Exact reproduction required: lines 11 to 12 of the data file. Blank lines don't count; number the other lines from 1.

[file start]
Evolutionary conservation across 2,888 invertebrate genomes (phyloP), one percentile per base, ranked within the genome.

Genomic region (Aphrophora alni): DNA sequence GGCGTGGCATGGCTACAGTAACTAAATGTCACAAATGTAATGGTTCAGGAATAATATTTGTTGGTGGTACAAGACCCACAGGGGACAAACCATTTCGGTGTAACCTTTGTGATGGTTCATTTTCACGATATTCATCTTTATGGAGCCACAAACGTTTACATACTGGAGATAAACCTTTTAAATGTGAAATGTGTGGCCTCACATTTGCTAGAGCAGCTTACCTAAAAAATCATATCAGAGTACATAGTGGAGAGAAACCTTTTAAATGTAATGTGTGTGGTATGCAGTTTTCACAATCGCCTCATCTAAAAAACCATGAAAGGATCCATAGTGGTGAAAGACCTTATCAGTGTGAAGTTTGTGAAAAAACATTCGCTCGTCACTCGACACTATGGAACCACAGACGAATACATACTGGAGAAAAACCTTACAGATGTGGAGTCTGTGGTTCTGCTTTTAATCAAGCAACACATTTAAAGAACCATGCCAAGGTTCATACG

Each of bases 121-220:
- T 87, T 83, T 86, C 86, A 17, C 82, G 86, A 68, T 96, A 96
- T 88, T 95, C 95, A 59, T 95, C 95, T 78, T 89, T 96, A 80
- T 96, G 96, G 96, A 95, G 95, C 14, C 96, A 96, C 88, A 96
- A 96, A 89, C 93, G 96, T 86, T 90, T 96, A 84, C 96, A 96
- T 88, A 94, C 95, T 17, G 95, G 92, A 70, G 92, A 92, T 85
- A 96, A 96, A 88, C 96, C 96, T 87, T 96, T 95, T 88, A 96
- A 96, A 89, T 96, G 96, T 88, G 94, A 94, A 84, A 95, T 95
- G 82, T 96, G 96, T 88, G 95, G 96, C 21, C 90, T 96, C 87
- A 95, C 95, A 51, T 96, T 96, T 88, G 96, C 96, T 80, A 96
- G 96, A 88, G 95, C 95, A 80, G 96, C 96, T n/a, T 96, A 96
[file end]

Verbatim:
- G 82, T 96, G 96, T 88, G 95, G 96, C 21, C 90, T 96, C 87
- A 95, C 95, A 51, T 96, T 96, T 88, G 96, C 96, T 80, A 96